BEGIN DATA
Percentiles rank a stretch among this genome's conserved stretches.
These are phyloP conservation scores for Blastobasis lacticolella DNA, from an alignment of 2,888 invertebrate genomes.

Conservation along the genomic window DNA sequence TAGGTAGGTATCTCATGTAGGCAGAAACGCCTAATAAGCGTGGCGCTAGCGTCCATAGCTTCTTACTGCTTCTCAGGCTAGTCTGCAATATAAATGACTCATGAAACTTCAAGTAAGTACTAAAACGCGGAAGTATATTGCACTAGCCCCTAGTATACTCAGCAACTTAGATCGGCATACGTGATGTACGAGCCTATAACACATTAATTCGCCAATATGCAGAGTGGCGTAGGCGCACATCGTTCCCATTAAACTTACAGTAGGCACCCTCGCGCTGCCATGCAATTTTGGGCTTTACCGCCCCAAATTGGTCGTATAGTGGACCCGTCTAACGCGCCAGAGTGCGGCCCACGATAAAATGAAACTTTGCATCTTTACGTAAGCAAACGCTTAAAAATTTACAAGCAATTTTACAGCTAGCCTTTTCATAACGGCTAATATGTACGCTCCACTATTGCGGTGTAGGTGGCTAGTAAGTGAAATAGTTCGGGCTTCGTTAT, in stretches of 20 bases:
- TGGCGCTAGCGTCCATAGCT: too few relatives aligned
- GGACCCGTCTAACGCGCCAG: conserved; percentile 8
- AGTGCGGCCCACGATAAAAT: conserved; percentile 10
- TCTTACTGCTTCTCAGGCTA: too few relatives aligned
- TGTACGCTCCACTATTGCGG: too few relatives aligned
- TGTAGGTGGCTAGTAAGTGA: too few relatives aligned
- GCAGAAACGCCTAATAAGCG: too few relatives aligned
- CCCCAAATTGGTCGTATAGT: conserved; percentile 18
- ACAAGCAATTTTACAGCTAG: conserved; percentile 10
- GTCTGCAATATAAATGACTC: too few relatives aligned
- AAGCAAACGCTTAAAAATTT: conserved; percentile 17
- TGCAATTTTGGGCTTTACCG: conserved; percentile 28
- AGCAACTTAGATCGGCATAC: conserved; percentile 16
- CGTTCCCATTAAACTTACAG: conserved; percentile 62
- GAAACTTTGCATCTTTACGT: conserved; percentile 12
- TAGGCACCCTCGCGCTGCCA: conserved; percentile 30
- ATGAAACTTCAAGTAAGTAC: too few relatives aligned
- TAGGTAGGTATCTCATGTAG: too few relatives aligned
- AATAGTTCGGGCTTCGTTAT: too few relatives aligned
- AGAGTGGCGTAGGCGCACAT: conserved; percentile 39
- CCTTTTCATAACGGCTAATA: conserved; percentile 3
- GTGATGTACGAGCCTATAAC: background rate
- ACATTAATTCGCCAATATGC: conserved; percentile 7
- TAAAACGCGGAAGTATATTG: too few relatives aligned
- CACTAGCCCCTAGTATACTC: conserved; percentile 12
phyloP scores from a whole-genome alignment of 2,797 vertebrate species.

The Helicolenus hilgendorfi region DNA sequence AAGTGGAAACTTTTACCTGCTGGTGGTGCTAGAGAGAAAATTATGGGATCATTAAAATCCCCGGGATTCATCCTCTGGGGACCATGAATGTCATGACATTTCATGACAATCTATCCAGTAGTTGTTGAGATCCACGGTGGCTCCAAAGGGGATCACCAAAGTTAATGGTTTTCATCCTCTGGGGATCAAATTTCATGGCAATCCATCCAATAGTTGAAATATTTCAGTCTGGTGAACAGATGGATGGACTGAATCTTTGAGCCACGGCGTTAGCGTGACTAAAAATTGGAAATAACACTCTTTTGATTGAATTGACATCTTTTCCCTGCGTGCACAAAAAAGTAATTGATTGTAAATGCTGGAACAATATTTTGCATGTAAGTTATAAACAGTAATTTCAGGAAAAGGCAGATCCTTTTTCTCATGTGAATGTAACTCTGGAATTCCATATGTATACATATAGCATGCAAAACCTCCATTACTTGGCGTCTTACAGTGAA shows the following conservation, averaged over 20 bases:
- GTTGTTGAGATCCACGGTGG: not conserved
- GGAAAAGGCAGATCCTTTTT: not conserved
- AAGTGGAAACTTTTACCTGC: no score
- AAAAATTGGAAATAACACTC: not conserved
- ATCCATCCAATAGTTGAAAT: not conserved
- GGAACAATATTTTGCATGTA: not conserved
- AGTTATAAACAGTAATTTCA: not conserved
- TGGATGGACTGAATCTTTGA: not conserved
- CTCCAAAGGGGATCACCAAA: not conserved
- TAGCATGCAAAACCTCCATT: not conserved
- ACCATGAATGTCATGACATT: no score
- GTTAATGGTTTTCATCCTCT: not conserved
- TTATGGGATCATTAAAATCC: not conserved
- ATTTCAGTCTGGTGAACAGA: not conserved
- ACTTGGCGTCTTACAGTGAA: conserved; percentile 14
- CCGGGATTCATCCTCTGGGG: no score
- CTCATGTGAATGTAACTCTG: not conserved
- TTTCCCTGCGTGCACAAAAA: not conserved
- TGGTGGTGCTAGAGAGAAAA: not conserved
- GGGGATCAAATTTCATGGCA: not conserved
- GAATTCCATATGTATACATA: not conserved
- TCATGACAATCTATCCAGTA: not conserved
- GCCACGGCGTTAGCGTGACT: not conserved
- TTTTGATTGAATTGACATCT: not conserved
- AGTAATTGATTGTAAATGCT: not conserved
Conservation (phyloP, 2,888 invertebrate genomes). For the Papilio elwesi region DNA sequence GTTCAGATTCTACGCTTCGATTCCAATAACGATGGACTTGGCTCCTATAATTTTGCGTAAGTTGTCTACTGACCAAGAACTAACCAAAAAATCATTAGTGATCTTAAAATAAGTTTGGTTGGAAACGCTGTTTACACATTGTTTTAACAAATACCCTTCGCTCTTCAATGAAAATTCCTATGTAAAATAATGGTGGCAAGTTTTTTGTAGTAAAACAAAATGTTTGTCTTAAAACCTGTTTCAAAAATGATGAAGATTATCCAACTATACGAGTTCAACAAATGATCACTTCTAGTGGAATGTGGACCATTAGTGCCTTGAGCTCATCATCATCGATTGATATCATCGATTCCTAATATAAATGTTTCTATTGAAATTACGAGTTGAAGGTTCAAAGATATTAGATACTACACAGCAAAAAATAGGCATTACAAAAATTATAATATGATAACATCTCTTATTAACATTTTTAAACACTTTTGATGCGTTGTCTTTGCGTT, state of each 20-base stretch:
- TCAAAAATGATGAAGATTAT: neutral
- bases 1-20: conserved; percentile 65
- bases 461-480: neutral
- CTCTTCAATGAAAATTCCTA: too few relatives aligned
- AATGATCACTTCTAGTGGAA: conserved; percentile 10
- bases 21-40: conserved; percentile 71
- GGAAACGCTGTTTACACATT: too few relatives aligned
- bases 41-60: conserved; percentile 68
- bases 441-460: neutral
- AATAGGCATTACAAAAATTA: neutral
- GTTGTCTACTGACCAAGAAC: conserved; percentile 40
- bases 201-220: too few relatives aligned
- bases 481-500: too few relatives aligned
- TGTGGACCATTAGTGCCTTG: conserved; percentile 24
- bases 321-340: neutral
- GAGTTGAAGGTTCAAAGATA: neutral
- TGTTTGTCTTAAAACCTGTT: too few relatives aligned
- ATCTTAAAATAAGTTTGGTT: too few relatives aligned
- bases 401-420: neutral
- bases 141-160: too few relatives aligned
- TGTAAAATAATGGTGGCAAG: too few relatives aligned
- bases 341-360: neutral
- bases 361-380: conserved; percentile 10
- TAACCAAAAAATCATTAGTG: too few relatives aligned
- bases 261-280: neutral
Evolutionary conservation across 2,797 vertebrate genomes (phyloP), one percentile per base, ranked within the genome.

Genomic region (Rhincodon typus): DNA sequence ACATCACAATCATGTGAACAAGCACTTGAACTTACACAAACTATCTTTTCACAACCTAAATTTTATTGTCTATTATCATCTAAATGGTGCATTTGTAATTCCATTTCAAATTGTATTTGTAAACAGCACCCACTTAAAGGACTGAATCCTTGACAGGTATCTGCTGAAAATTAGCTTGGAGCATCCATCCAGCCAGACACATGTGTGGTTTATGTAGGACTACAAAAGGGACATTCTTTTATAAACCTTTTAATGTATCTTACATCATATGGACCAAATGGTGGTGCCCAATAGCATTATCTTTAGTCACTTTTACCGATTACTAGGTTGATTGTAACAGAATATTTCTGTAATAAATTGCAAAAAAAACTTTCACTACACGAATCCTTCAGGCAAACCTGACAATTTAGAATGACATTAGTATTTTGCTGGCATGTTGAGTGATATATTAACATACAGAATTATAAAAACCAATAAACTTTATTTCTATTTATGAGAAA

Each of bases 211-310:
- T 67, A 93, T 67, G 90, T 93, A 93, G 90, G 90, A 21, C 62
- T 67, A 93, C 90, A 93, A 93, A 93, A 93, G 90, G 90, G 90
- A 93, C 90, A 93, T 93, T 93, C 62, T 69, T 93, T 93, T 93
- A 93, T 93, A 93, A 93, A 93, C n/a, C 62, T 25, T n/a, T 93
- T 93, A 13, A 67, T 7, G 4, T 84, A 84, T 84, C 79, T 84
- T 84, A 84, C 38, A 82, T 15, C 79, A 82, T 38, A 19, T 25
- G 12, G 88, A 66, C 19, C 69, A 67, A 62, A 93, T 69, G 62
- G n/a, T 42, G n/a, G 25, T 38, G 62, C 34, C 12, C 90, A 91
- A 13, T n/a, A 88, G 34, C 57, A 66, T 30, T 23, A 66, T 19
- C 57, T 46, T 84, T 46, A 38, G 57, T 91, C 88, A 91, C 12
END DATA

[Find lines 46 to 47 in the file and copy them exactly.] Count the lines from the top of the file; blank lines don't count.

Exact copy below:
- CCGGGATTCATCCTCTGGGG: no score
- CTCATGTGAATGTAACTCTG: not conserved